Sources of vitamin D 

The three main ways to get your vitamin D are:  

  1. Sunlight

As we mentioned, the primary way your body gets vitamin D is through sunlight. That’s why it’s called the sunshine vitamin. The amount of sunlight needed varies from person to person and can also depend on where you live (the sunnier your climate is year-round, the more your body will likely make). Skin color, age, and clothing are also factors. Even short bouts of time spent outside can do your body some good - but don’t forget the sunscreen! Research shows that regular sunscreen use may not have as much of an impact on our ability to produce vitamin D as we once thought - as we are more than likely not covering our entire body. According to a study published in the British Journal of Dermatology, “concerns about vitamin D should not negate skin cancer prevention advice.”

 2. Diet

Foods like egg yolks, liver, oily fish like salmon, mackerel, tuna, sardines, and fish liver oils are great sources of vitamin D. And, cereals, orange juice, milk, non-dairy milks, and other dairy products like yogurt are often fortified with vitamin D—just take a peek at nutrition labels to see if a product has it. 

3. Supplements

Because you still might not get enough vitamin D through diet or sunlight alone, a supplement may be your best bet—especially during the winter. There are over-the-counter options, multivitamins, and prescription vitamin D supplements. But don’t head to the store before talking to your doctor because it’s possible to get too much vitamin D. Your primary care physician can do a blood test to see where your levels are and recommend a supplement if needed.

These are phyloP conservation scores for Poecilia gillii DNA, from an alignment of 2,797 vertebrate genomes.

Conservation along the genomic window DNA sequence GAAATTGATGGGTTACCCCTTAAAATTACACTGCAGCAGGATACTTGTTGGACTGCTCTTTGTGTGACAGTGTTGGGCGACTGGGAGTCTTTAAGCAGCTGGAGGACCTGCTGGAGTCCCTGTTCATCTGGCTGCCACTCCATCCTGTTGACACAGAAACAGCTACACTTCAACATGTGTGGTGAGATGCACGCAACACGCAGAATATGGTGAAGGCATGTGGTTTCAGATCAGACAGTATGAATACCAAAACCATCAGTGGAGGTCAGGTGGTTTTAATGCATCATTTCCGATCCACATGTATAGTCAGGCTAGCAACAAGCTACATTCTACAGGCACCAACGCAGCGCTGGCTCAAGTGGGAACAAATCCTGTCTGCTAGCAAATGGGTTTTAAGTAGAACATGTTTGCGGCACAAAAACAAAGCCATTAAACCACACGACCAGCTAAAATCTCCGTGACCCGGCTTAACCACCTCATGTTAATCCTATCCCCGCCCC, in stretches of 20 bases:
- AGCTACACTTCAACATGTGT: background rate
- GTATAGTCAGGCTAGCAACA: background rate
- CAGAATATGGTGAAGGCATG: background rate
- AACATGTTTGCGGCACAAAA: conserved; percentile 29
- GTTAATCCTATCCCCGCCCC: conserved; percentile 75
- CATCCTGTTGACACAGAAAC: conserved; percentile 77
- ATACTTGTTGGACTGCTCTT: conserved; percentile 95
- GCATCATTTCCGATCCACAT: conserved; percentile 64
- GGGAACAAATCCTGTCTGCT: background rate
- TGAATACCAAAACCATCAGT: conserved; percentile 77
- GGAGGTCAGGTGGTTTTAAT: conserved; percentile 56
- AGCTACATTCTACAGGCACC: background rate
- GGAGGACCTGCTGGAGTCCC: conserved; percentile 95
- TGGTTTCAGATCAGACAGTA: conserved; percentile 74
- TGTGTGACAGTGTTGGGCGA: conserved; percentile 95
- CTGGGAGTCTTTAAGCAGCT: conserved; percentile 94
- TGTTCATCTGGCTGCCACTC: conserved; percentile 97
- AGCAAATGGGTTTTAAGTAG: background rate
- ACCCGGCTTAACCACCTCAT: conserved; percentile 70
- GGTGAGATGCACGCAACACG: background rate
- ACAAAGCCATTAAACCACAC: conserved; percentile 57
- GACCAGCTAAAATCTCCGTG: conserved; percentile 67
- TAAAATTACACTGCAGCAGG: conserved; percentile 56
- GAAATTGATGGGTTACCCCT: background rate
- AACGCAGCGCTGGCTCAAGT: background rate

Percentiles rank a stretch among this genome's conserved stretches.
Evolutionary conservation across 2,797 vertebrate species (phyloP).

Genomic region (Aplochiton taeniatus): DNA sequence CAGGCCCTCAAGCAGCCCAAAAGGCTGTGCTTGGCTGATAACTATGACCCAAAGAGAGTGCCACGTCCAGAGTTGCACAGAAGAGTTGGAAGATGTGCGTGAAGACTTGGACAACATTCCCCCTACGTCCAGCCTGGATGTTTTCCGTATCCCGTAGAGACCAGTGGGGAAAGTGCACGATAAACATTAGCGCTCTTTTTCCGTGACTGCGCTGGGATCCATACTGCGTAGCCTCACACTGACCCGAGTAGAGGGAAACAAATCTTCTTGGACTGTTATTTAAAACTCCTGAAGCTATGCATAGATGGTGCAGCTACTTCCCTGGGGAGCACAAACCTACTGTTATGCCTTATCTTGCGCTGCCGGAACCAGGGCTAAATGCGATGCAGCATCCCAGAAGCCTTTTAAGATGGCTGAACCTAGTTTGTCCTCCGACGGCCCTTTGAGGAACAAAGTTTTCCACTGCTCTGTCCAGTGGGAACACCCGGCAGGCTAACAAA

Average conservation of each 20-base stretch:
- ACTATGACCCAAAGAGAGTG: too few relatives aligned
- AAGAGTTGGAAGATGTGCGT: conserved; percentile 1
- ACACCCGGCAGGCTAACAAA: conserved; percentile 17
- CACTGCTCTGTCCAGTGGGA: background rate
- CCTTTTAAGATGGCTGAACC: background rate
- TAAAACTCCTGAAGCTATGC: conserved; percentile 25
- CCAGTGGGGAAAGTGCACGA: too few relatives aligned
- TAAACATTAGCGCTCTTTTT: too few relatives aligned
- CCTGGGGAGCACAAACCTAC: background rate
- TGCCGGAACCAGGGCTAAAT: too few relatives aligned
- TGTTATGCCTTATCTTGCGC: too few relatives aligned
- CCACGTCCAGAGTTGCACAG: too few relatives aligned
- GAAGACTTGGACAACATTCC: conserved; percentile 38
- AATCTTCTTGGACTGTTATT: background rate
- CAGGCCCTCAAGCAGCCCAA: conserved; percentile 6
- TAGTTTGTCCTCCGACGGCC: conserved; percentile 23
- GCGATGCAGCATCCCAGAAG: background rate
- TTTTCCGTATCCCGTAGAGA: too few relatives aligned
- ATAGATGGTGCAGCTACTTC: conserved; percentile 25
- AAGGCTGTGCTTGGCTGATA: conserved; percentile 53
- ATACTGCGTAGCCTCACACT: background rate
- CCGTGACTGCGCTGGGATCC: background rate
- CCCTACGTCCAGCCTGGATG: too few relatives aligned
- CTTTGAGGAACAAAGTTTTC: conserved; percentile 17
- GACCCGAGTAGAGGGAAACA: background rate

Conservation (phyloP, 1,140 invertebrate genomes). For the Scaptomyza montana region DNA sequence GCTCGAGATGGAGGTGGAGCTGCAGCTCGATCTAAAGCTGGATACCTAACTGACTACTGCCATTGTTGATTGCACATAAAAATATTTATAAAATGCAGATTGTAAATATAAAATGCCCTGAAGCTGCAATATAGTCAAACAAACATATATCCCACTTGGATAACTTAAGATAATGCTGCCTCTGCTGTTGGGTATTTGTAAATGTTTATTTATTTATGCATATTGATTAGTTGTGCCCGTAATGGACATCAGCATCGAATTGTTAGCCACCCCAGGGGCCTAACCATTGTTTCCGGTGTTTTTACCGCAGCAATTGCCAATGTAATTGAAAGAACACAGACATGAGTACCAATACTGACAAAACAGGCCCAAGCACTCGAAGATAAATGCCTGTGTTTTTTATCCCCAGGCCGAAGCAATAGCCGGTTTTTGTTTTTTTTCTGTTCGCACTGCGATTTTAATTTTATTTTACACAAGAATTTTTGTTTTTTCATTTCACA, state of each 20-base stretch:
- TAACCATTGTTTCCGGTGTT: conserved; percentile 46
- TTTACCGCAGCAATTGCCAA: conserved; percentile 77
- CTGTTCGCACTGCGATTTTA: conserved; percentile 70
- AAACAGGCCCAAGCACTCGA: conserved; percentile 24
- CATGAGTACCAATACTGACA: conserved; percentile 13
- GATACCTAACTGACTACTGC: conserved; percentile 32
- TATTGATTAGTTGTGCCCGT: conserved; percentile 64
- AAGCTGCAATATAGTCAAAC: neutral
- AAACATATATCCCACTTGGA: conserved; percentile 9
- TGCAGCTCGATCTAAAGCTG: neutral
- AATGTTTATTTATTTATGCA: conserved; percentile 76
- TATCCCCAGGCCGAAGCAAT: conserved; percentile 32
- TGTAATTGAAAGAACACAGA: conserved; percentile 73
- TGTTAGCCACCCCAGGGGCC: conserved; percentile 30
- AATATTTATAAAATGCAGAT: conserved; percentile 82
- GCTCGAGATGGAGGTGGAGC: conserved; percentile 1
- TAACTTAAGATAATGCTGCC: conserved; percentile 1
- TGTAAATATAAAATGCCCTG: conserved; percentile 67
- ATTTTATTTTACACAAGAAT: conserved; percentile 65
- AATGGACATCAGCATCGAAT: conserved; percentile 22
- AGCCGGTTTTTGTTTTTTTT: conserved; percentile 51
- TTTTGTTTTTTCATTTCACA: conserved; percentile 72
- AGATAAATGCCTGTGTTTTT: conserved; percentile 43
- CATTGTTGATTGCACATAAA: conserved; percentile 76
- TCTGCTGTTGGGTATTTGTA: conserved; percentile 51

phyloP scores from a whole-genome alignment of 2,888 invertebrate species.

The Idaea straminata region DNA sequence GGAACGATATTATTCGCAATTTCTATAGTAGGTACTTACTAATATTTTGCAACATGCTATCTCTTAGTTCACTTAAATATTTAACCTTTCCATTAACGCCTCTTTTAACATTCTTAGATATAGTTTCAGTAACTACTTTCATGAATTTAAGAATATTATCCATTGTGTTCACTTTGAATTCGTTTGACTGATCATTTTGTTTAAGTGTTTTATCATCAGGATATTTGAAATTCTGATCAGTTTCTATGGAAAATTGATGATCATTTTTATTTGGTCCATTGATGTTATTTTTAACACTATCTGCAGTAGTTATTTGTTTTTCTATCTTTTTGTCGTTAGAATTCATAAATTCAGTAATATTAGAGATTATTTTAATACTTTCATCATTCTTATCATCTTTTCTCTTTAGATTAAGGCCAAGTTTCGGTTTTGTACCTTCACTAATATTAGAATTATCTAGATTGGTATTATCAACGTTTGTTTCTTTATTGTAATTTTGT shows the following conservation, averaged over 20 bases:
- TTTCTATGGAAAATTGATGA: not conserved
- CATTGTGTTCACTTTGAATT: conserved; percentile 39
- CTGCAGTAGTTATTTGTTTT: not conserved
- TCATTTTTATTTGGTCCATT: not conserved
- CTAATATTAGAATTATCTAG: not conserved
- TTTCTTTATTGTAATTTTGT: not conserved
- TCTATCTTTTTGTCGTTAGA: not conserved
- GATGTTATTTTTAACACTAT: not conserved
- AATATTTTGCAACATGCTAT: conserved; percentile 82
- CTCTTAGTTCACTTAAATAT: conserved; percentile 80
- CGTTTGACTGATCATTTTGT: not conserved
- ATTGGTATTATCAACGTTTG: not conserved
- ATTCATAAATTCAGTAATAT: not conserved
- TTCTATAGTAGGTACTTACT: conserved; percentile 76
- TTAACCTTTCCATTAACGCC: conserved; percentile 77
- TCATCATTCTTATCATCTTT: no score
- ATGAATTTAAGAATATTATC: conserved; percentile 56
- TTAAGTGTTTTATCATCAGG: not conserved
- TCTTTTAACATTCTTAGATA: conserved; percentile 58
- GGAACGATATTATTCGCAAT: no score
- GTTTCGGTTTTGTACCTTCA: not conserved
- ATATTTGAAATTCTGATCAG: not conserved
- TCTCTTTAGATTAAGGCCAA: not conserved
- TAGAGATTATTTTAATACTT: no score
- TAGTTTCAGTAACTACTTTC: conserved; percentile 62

About Found

Found is among the largest medically-supported weight care clinics in the country, serving more than 200,000 members to date. To start your journey with Found, take our quiz.

 

Published date:
November 8, 2022
Meet the author
The Found Team
The Found Team

Sources

  • Drincic, A. T., Armas, L. A., van Diest, E. E., & Heaney, R. P. (2012, July). Volumetric Dilution, Rather Than Sequestration Best Explains the Low Vitamin D Status of Obesity. Obesity, 20(7), 1444–1448. https://doi.org/10.1038/oby.2011.404
  • Ellison, D. L., & Moran, H. R. (2021, March). Vitamin D. Nursing Clinics of North America, 56(1), 47–57. https://doi.org/10.1016/j.cnur.2020.10.004
  • Forrest, K. Y., & Stuhldreher, W. L. (2011, January). Prevalence and correlates of vitamin D deficiency in US adults. Nutrition Research, 31(1), 48–54. https://doi.org/10.1016/j.nutres.2010.12.001
  • Office of Dietary Supplements - Vitamin D. (n.d.). Retrieved October 19, 2022, from https://ods.od.nih.gov/factsheets/VitaminD-Consumer/
  • Perna, S. (2019, July 12). Is Vitamin D Supplementation Useful for Weight Loss Programs? A Systematic Review and Meta-Analysis of Randomized Controlled Trials. Medicina, 55(7), 368. https://doi.org/10.3390/medicina55070368
  • R. Kumar, personal communication, Oct 18, 2022.
  • Vitamin D. (n.d.-a). Retrieved October 19, 2022, from https://medlineplus.gov/ency/article/002405.htm
  • Vitamin D Deficiency. (n.d.). Retrieved October 19, 2022, from https://medlineplus.gov/vitaminddeficiency.html
  • Vranić, L., Mikolašević, I., & Milić, S. (2019, August 28). Vitamin D Deficiency: Consequence or Cause of Obesity? Medicina, 55(9), 541. https://doi.org/10.3390/medicina55090541